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Seafood Choices: Balancing Benefits and Risks CSFII. See Continuing Survey of Food Intake by Individuals CSPI. See Center for Science in the Public Interest Current information environment influencing seafood choices, 221–230 advertising and promotion, 225 improving, 249 labels and other point-of-purchase information, 222–224 Northern Contaminants Program, 228–230 summary of, 236–237 Web-based health information, 225–229 Current seafood intake by American Indian/Alaskan Native and First Nations populations, 40–41 by Asian American populations, 39–40 by the general population, 34–37 multiethnic cohort study of, 38–39 by population subgroups, 37–42 by sport and subsistence fishers, 41–42 Current seafood safety hazards, controls, and risks, 156–157 CVD. See Cardiovascular disease Cytokines, 83, 282 D DALY. See Disability adjusted life years Danish Diet, Cancer, and Health Study, 101 DART. See Diet and Angina Randomized Trial Data tables, 297–682 FDA and US EPA safety levels in regulations and guidance, 680–682 recommendations for seafood and EPA/DHA consumption, 678–679 studies on adult chronic diseases, 494–677 studies on women, infants, and children, 298–493 DDE. See Dichlorodiphenyl dichloroethane DDST. See Denver Developmental Screening Test DDT. See Dichlorodiphenyltrichloroethane Decision-making, knowledge about and interest in, 10 Decision pathways balancing benefits and risks associated with seafood consumption, 9, 11, 212 for consumer guidance, example of, 254 for seafood meal analysis, example of, 255 Decision support for consumers, communications to support informed decision-making, 251–258 Decision trees, 211 Denmark, 74–76, 91, 235 Denver Developmental Screening Test (DDST), 82–83, 127 Department of Agriculture (USDA), 18–19, 33, 153, 207, 228, 269 Department of Commerce, 26, 30 Department of Health and Human Services (DHHS), 7, 18–19, 21, 178 Depression, research recommendations on, 14, 108 Depression Era, 31 Designing communications to support informed decision-making, 250–271 collaborative approaches, 269–270 decision support for consumers, 251–258 embedding consumer advice within a larger consumer information program, 270–271 interactive health communication, 250–251 need for pretest and post hoc evaluation, 270 presenting quantitative benefit-risk information, 258–269 research recommendations on, 15 Detoxification mechanisms, 152 Development in infants and children, 77–84 associated with prenatal omega-3 fatty acid intake, 77–84 cognitive, 79–83 and infant and child allergies, 83–84 in infants of mothers who increase seafood and/or omega-3 fatty acid intake, 338–377 and sleep patterns, 83 visual acuity and sensory-motor development, 78–79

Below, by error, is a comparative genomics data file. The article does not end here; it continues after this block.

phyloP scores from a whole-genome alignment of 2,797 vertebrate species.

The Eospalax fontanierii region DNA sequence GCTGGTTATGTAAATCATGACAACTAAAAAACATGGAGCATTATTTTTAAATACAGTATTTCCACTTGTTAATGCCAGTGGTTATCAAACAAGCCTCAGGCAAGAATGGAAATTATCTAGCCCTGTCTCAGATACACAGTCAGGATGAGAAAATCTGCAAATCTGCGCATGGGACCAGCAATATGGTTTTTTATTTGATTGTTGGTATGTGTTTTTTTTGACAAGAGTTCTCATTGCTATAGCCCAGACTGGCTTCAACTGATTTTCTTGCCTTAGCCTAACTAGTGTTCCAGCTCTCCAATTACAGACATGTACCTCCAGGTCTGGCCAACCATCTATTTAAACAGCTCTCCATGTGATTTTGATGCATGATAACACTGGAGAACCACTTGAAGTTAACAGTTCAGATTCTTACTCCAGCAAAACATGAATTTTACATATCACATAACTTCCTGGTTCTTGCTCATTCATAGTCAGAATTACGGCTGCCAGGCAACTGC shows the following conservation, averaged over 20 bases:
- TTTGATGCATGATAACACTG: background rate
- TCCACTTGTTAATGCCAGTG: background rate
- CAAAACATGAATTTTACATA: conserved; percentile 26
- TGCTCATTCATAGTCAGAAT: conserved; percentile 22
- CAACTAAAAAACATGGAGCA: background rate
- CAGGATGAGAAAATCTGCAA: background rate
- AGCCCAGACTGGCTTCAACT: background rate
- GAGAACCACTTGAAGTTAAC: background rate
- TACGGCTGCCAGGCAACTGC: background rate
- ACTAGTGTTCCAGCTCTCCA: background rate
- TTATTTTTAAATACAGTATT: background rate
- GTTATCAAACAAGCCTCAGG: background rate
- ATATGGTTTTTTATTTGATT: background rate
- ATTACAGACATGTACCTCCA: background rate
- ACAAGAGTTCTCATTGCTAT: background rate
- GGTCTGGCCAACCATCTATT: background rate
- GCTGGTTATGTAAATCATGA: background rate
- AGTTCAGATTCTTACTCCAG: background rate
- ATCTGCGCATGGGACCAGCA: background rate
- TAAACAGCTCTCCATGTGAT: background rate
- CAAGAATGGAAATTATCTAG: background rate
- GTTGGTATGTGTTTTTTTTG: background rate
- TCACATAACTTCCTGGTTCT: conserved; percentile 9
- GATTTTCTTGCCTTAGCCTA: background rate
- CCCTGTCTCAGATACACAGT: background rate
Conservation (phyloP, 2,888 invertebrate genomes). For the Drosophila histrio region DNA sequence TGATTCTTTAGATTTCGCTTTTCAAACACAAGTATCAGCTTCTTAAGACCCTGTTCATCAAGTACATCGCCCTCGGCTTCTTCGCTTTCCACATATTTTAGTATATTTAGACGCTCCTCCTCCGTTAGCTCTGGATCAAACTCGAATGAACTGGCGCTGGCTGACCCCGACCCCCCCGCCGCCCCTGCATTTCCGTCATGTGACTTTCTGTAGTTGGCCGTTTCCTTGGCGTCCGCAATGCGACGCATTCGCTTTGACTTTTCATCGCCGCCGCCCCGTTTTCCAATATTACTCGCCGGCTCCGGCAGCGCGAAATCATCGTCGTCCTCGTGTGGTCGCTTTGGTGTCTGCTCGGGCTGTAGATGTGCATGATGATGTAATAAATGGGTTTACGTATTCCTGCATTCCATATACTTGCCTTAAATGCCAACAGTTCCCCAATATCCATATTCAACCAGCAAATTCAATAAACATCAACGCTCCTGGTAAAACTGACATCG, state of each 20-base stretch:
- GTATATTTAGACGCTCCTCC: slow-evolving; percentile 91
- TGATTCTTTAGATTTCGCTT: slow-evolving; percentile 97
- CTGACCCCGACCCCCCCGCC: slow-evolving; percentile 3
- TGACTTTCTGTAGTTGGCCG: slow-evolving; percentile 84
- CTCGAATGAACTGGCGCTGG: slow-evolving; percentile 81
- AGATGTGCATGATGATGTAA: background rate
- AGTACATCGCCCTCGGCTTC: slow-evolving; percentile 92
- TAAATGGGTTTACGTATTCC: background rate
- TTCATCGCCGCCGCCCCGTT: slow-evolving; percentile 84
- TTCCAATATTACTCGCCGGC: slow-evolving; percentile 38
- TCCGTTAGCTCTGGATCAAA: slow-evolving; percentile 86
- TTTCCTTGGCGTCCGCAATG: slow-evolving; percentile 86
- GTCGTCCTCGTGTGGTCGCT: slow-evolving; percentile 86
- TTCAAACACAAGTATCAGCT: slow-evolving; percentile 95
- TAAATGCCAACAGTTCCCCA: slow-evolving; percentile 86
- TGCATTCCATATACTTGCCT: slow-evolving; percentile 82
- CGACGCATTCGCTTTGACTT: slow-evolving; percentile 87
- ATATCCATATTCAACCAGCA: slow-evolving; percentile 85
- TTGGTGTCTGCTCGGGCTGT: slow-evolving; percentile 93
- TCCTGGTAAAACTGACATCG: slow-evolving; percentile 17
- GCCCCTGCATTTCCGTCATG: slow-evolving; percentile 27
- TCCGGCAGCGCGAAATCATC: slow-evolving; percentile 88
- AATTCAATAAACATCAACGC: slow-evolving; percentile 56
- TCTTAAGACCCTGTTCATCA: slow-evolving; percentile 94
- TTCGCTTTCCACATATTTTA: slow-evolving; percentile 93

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Seafood Choices: Balancing Benefits and Risks Developmental Test of Visual-Motor Integration, 126 DGA. See Dietary Guidelines for Americans DGAC. See Dietary Guidelines Advisory Committee Report DHA. See Docosahexaenoic acid DHHS. See Department of Health and Human Services Diabetes, 174 Diabetes studies, 618–625 cross-sectional studies, 624–625 randomized controlled trials, 618–623 Diarrhetic Shellfish Poisoning (DSP), 170 Dichlorodiphenyl dichloroethane (DDE), 150 Dichlorodiphenyltrichloroethane (DDT), 22, 174 Diet, Nutrition and the Prevention of Chronic Diseases, 26 Diet and Angina Randomized Trial (DART), 100 Dietary guidance, 10 for the general population, 7, 107 receiving new, 218 Dietary Guidelines Advisory Committee (DGAC) Report, 19, 49, 201 recommendations from, 18 Dietary Guidelines for Americans (DGA), recommendations from, 19, 68, 70 Dietary practices, and vulnerable populations, 689 Dietary Reference Intakes (DRIs), 21, 69 Dietary Supplement Health and Education Act (DSHEA), 175 Dietary supplements. See also Fish oil supplementation as sources of EPA and DHA, 54–55 Dietitians of Canada, 20 Dioxins and dioxin-like compounds (DLCs), 21–22, 25, 58, 121, 139–141, 174, 203, 251, 282 adverse health effects, 141 bioaccumulation in seafood, 141 classified as “carcinogenic,” 141 exposure limits in foods, 146 exposures from seafood, 146–147, 199 impact on selenium status, 58 recent declines in, 140 “Dirty dozen” (of POPs in United Nations Environment Programme), 139–140 Disability adjusted life years (DALY), 196, 260 Distribution of seafood consumed, by place it was consumed, 38 DLCs. See Dioxins and dioxin-like compounds Docosahexaenoic acid (DHA), 18, 20–22, 26, 30, 45, 48–55, 67–80, 83–108, 134–135, 290. See also EPA/DHA dietary intake of, 50–51 food sources of, 53 supplementation with, 86 Docosapentaenoic acid (DPA), 72, 75, 135 Doctor diagnoses, 72. See also Health care providers Dopamine, 89 Dose-effect relationship curve, 143 Dose-response relationships, 95, 129, 282 between chemical contaminants and adverse health effects, research recommendations on, 14, 179 studies of EPA/DHA in pregnant and lactating women, research recommendations on, 13, 107 DPA. See Docosapentaenoic acid Draft Reassessment, 146 DRIs. See Dietary Reference Intakes DSHEA. See Dietary Supplement Health and Education Act DSP. See Diarrhetic Shellfish Poisoning Duration of gestation and birth weight, 73–77 associated with prenatal omega-3 fatty acid intake, 73–77 and EPA/DHA intake from seafood and other food sources, 75–77 and fish oil supplementation, 74–75 Dutch studies. See The Netherlands Dyslexia, 89 Dyslipidemia, 99 E EAR. See Estimated Average Requirement Ecological studies on allergy and asthma effects in children supplemented with omega-3 fatty acids in foods, 482–485 on secondary prevention, with cardiovascular outcomes, 558–559 on stroke, 580–581